The second annual BASHAERMUN conference was held in Sakhnin on Thursday, November 8, with 250 students from 35 cities and schools participating. The conference theme was “Inequalities,” and students addressed issues relating to racism, discrimination, educational and socioeconomic gaps in six different committees. The conference was the second MUN conference of the year run by Debate for Peace, a US Embassy supported program. The program brings a diverse group of students together to debate, meet distinguished guests and discuss current world affairs in English.  The goal of the program is to empower young leaders to find alternatives to conflict and hatred and to help them build a dialogue across their differences.

 

As part of the US Embassy Speaker Program, Stephanie Baric, a consultant with UNICEF, attended the conference and observed the students during their debates before addressing them during the awards ceremony. Baric is a relief and development professional with almost 25 years of international experience working in the Middle East, Africa and the Balkans on programs focused on gender equality, education and child protection. Drawing on her experience, Baric spoke to the students about the importance of knowing one’s rights and respecting diversity and the rights of others.

 

Baric was impressed by the delegates and was particularly moved by the maturity and civil discourse in the advanced committee who examined the nation-state law and eventually managed to pass a resolution. She told Diplomacy that “The MUN program supported by the US Embassy is developing future Israeli leaders by providing opportunities for Arab and Jewish students to seek, through discussion, negotiation, and debate, solutions for promoting human rights including equality and non-discrimination in their communities and society."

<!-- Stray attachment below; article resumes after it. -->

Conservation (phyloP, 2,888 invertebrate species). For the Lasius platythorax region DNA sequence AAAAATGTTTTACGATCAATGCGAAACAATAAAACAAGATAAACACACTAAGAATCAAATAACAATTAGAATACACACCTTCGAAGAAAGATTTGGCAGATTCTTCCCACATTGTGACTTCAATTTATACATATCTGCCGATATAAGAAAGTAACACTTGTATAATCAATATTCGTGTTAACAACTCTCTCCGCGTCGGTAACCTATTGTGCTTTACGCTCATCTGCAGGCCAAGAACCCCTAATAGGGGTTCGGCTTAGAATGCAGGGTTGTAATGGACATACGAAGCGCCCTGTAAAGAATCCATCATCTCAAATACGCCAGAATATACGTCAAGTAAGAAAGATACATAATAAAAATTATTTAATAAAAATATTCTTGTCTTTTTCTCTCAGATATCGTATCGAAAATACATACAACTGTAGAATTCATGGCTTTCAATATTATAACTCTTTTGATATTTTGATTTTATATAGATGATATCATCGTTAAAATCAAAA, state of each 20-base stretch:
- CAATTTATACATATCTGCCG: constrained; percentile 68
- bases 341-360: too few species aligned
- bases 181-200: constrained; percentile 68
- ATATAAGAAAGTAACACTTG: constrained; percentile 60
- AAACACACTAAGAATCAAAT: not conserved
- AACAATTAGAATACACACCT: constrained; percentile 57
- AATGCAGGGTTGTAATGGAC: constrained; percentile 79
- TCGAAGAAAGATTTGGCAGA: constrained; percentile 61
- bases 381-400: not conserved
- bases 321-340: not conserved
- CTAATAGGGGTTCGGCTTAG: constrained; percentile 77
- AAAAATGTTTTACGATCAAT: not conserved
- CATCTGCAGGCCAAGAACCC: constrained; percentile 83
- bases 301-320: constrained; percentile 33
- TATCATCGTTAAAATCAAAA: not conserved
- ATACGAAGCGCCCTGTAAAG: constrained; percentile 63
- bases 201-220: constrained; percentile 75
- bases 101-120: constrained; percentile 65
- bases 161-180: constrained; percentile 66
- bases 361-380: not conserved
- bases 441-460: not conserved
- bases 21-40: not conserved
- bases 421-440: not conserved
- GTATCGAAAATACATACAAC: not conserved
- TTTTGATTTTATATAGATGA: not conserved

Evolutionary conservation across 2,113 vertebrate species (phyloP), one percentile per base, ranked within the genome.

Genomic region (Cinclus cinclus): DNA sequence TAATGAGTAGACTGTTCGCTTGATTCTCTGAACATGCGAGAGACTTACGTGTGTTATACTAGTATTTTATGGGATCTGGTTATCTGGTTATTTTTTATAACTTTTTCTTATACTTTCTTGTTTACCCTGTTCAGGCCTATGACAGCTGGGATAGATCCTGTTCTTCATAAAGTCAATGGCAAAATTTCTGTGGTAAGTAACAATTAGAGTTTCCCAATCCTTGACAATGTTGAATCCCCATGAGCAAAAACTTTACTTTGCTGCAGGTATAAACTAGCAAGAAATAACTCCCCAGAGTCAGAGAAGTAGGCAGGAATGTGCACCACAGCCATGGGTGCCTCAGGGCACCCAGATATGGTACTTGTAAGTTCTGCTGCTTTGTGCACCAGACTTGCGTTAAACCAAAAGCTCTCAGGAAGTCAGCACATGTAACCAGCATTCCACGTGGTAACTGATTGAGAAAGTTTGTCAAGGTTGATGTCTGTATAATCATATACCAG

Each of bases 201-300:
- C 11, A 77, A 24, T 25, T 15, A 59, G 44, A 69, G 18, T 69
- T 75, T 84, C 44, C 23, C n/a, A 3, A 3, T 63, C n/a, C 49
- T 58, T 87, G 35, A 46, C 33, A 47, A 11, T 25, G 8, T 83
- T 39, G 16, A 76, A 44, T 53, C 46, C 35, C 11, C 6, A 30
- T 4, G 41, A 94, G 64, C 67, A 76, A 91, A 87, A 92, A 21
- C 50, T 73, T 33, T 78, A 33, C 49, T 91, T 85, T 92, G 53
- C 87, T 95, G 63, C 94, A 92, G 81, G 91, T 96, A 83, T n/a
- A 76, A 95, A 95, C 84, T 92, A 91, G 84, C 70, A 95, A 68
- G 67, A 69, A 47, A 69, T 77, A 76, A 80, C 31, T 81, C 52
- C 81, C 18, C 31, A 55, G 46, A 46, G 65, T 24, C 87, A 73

The six committees at the conference dealt with migration and integration, gender equality, LGBTQ rights, education and socio-economic gaps, inclusive work environments, and Israel’s recently passed nation-state law and the status of minorities in Israel. Nearly 200 students participated in a Model UN conference for the first time, with a smaller number of experienced delegates.

 

After speeches, debates and intense negotiations, the committees voted on their initiatives. In the advanced committee, a mock Knesset simulation, the resolution which passed restored Arabic to equal status with Hebrew, called for efforts to promote social cohesion, educational programs to bridge between different communities within Israel, and national service for all citizens to perform.

 

During the awards ceremony, the MUN and conference director Mr. Salah Fokra thanked the participants and the MUN club who had helped orchestrate the conference, as well as the US Embassy for its support of the program. The principal of the school, Mr. Ameer Haj, expressed his own appreciation and admiration for the work of the students in running a successful MUN conference for the second year in a row. Secretary-General Yafa Nassar thanked the students for having come and taken the courageous step of joining MUN, while Shaymaa Abo Raya performed on the violin for the audience.